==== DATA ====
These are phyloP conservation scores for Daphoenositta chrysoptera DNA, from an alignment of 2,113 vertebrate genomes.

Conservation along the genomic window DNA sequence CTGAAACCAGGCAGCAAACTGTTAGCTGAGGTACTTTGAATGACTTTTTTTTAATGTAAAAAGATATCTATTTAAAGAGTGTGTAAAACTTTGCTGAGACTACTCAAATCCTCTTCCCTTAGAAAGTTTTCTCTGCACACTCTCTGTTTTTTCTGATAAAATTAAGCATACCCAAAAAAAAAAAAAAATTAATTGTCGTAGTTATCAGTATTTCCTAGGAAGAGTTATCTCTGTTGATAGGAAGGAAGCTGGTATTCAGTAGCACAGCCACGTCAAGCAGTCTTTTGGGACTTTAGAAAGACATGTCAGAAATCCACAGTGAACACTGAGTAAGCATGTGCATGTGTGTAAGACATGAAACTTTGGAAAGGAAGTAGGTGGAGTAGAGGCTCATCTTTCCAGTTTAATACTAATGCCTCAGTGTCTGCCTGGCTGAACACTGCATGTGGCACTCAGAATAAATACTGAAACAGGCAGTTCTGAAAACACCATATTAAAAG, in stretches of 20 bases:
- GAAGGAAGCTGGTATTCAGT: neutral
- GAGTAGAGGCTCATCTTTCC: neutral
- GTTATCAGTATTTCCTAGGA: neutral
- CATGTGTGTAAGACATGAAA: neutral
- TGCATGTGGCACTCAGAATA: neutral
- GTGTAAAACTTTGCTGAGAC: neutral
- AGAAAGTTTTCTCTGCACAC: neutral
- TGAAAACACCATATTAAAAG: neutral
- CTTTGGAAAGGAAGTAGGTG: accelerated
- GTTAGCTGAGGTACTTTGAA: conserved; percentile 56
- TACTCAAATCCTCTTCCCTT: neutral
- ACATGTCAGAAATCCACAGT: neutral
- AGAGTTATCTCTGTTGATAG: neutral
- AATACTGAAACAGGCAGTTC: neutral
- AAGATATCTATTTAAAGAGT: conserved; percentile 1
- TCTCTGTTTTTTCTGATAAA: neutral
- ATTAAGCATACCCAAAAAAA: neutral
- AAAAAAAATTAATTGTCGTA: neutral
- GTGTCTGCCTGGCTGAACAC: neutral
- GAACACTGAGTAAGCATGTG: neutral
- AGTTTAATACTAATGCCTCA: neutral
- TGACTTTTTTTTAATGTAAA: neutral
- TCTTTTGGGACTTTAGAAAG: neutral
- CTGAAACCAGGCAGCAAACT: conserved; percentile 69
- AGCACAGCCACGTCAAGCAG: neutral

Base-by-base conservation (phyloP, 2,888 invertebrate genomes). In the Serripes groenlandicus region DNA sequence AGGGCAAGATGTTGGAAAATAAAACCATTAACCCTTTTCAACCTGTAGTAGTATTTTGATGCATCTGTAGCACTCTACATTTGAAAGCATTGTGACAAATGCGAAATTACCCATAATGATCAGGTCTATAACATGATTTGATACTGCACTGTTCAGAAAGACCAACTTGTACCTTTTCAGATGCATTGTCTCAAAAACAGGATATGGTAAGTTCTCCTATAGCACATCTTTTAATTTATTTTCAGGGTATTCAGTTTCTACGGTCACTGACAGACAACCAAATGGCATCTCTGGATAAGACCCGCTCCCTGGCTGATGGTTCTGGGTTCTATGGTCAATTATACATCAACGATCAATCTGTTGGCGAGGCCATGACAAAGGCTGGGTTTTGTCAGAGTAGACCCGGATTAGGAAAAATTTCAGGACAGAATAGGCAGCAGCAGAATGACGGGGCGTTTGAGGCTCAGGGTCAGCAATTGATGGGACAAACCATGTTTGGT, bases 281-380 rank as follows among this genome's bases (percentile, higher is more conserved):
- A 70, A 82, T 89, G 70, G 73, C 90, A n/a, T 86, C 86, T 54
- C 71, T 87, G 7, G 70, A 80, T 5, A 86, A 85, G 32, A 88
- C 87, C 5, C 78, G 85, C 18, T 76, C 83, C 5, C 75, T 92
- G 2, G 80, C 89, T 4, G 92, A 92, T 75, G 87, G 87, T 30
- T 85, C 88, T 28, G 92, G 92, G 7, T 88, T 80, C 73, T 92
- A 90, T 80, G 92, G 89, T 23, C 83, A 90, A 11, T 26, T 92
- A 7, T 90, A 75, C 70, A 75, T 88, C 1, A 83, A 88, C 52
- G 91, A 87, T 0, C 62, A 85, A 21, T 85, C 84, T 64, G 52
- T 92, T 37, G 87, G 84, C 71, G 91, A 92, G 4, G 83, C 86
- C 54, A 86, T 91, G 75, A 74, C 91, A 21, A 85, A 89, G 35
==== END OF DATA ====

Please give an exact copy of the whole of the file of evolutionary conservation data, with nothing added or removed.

These are phyloP conservation scores for Daphoenositta chrysoptera DNA, from an alignment of 2,113 vertebrate genomes.

Conservation along the genomic window DNA sequence CTGAAACCAGGCAGCAAACTGTTAGCTGAGGTACTTTGAATGACTTTTTTTTAATGTAAAAAGATATCTATTTAAAGAGTGTGTAAAACTTTGCTGAGACTACTCAAATCCTCTTCCCTTAGAAAGTTTTCTCTGCACACTCTCTGTTTTTTCTGATAAAATTAAGCATACCCAAAAAAAAAAAAAAATTAATTGTCGTAGTTATCAGTATTTCCTAGGAAGAGTTATCTCTGTTGATAGGAAGGAAGCTGGTATTCAGTAGCACAGCCACGTCAAGCAGTCTTTTGGGACTTTAGAAAGACATGTCAGAAATCCACAGTGAACACTGAGTAAGCATGTGCATGTGTGTAAGACATGAAACTTTGGAAAGGAAGTAGGTGGAGTAGAGGCTCATCTTTCCAGTTTAATACTAATGCCTCAGTGTCTGCCTGGCTGAACACTGCATGTGGCACTCAGAATAAATACTGAAACAGGCAGTTCTGAAAACACCATATTAAAAG, in stretches of 20 bases:
- GAAGGAAGCTGGTATTCAGT: neutral
- GAGTAGAGGCTCATCTTTCC: neutral
- GTTATCAGTATTTCCTAGGA: neutral
- CATGTGTGTAAGACATGAAA: neutral
- TGCATGTGGCACTCAGAATA: neutral
- GTGTAAAACTTTGCTGAGAC: neutral
- AGAAAGTTTTCTCTGCACAC: neutral
- TGAAAACACCATATTAAAAG: neutral
- CTTTGGAAAGGAAGTAGGTG: accelerated
- GTTAGCTGAGGTACTTTGAA: conserved; percentile 56
- TACTCAAATCCTCTTCCCTT: neutral
- ACATGTCAGAAATCCACAGT: neutral
- AGAGTTATCTCTGTTGATAG: neutral
- AATACTGAAACAGGCAGTTC: neutral
- AAGATATCTATTTAAAGAGT: conserved; percentile 1
- TCTCTGTTTTTTCTGATAAA: neutral
- ATTAAGCATACCCAAAAAAA: neutral
- AAAAAAAATTAATTGTCGTA: neutral
- GTGTCTGCCTGGCTGAACAC: neutral
- GAACACTGAGTAAGCATGTG: neutral
- AGTTTAATACTAATGCCTCA: neutral
- TGACTTTTTTTTAATGTAAA: neutral
- TCTTTTGGGACTTTAGAAAG: neutral
- CTGAAACCAGGCAGCAAACT: conserved; percentile 69
- AGCACAGCCACGTCAAGCAG: neutral

Base-by-base conservation (phyloP, 2,888 invertebrate genomes). In the Serripes groenlandicus region DNA sequence AGGGCAAGATGTTGGAAAATAAAACCATTAACCCTTTTCAACCTGTAGTAGTATTTTGATGCATCTGTAGCACTCTACATTTGAAAGCATTGTGACAAATGCGAAATTACCCATAATGATCAGGTCTATAACATGATTTGATACTGCACTGTTCAGAAAGACCAACTTGTACCTTTTCAGATGCATTGTCTCAAAAACAGGATATGGTAAGTTCTCCTATAGCACATCTTTTAATTTATTTTCAGGGTATTCAGTTTCTACGGTCACTGACAGACAACCAAATGGCATCTCTGGATAAGACCCGCTCCCTGGCTGATGGTTCTGGGTTCTATGGTCAATTATACATCAACGATCAATCTGTTGGCGAGGCCATGACAAAGGCTGGGTTTTGTCAGAGTAGACCCGGATTAGGAAAAATTTCAGGACAGAATAGGCAGCAGCAGAATGACGGGGCGTTTGAGGCTCAGGGTCAGCAATTGATGGGACAAACCATGTTTGGT, bases 281-380 rank as follows among this genome's bases (percentile, higher is more conserved):
- A 70, A 82, T 89, G 70, G 73, C 90, A n/a, T 86, C 86, T 54
- C 71, T 87, G 7, G 70, A 80, T 5, A 86, A 85, G 32, A 88
- C 87, C 5, C 78, G 85, C 18, T 76, C 83, C 5, C 75, T 92
- G 2, G 80, C 89, T 4, G 92, A 92, T 75, G 87, G 87, T 30
- T 85, C 88, T 28, G 92, G 92, G 7, T 88, T 80, C 73, T 92
- A 90, T 80, G 92, G 89, T 23, C 83, A 90, A 11, T 26, T 92
- A 7, T 90, A 75, C 70, A 75, T 88, C 1, A 83, A 88, C 52
- G 91, A 87, T 0, C 62, A 85, A 21, T 85, C 84, T 64, G 52
- T 92, T 37, G 87, G 84, C 71, G 91, A 92, G 4, G 83, C 86
- C 54, A 86, T 91, G 75, A 74, C 91, A 21, A 85, A 89, G 35